Greece wildfires: Survivors of deadly blazes dig through wreckage
Late on Monday night, Giorgos Stabelos was sitting in his living room at home in the Greek coastal town of Rafina, watching the news when the presenter uttered a sentence that made his heart jump.
Since the early afternoon, news had trickled in about wildfires spreading throughout areas surrounding the Greek capital, Athens, including Mati, Rafina and Kineta.
But the powerful blaze had suddenly passed Marathonos Street and was heading towards the beachfront in Mati, a resort village some 29km east of Athens, where his son owns a taverna.
He rushed out of his home and hopped on his motorcycle. At first, he could not find a clear path due to dense plumes of smoke.
Stabelos tried several streets until he found an opening, weaving his bike around abandoned cars and dodging small pockets of fire until he reached the intersection perched above the restaurant.
He walked down the hill, startled as he saw a charred, lifeless body on the pavement. As he approached the shore, he saw more bodies strewn on the ground.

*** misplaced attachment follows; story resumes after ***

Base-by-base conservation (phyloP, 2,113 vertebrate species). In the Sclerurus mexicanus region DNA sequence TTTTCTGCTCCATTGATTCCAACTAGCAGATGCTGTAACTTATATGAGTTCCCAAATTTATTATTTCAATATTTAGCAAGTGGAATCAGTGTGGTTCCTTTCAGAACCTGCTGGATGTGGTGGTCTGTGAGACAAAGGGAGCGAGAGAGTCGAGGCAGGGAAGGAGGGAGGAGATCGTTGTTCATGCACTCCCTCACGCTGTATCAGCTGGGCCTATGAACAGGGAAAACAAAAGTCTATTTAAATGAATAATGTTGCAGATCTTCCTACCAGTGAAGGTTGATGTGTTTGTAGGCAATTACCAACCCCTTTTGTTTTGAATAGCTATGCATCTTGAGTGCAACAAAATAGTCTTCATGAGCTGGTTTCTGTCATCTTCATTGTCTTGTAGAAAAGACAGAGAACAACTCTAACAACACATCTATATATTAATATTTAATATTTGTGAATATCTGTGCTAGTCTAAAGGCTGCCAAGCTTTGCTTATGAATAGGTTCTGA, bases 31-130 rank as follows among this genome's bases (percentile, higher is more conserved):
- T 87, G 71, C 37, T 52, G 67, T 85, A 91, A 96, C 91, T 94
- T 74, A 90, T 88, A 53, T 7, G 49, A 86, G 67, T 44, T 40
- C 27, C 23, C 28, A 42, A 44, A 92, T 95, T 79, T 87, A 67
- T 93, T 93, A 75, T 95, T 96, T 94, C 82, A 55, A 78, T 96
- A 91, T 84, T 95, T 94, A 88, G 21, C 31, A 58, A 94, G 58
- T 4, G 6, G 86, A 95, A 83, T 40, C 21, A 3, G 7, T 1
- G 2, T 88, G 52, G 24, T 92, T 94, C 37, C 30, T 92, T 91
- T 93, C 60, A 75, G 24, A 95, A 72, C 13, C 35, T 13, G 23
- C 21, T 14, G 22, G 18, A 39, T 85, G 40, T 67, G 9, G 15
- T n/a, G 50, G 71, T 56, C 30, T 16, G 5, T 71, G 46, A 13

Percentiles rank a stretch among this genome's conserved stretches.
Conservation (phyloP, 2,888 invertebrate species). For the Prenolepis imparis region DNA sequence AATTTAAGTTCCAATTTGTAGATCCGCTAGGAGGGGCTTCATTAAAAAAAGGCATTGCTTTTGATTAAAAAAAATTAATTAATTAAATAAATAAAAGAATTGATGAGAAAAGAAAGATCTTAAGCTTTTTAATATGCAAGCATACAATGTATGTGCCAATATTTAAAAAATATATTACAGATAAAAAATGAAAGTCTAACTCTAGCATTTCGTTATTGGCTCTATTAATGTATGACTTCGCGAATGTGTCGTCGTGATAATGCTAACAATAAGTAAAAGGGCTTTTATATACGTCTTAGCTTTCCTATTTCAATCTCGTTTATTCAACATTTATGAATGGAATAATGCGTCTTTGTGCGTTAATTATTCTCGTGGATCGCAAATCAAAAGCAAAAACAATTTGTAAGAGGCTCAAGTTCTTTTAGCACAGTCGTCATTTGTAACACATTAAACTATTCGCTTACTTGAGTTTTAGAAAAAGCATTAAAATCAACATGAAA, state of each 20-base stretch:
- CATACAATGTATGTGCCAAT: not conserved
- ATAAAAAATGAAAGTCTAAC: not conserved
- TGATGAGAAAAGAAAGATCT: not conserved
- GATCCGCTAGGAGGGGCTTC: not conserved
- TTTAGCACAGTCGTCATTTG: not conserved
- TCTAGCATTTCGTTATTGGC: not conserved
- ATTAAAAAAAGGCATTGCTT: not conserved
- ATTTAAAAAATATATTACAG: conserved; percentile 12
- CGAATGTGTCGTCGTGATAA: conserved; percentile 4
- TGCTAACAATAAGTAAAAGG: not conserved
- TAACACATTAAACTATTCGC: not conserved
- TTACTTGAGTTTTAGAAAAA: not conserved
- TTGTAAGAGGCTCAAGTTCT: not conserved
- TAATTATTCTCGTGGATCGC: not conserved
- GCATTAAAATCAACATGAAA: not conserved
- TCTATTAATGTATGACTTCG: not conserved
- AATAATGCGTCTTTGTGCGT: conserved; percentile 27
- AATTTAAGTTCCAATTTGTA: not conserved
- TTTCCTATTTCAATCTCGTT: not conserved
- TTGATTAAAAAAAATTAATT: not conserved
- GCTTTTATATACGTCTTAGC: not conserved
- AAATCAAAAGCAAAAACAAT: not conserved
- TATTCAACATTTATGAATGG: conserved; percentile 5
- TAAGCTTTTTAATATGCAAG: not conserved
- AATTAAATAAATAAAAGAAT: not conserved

At least 74 people died as the wildfires crisscrossed through the resort areas, according to officials. Some 187 others, including 23 children, were injured and upwards of 700 were rescued.
"Next to that chair, there was a dead body," Stabelos says, pointing to a nearby seat. "Over there were more bodies."
Standing on the beach, he recalls: "There was a woman looking for her 91-year-old mother. I think she had drowned."
Although his son was unharmed and the taverna largely left intact, their neighbours were less fortunate. Next door are the charred remains of what was a large restaurant just a day earlier.
The streets of Mati are lined with burned out cars, charred motorcycles and scorched boats. Up and down the coiling residential roads are the remnants of homes, some of them still simmering and crackling.
Residents and volunteers sweep up piles of glass shards while city workers drive through and hand out water bottles. Firefighting planes fly low overhead, buzzing loudly.
Down the street from the taverna, police and rescue workers mull around an intersection. Behind them, at least 26 bodies, among them children, are identified and placed into body bags. Emergency crews found them lying close to each other near a steep cliff overlooking the sea.
"They had tried to find an escape route, but unfortunately these people and their kids didn't make it in time," Nikos Economopoulos, the head of Greece's Red Cross, told the local Skai TV.
"Instinctively, seeing the end nearing, they embraced."
Prime Minister Alexis Tsipras said the country is "going through an unspeakable tragedy", declaring three days of mourning.
The fires in Mati are the worst since 2007 when flames devastated the southern Peloponnese Peninsula, killing dozens.
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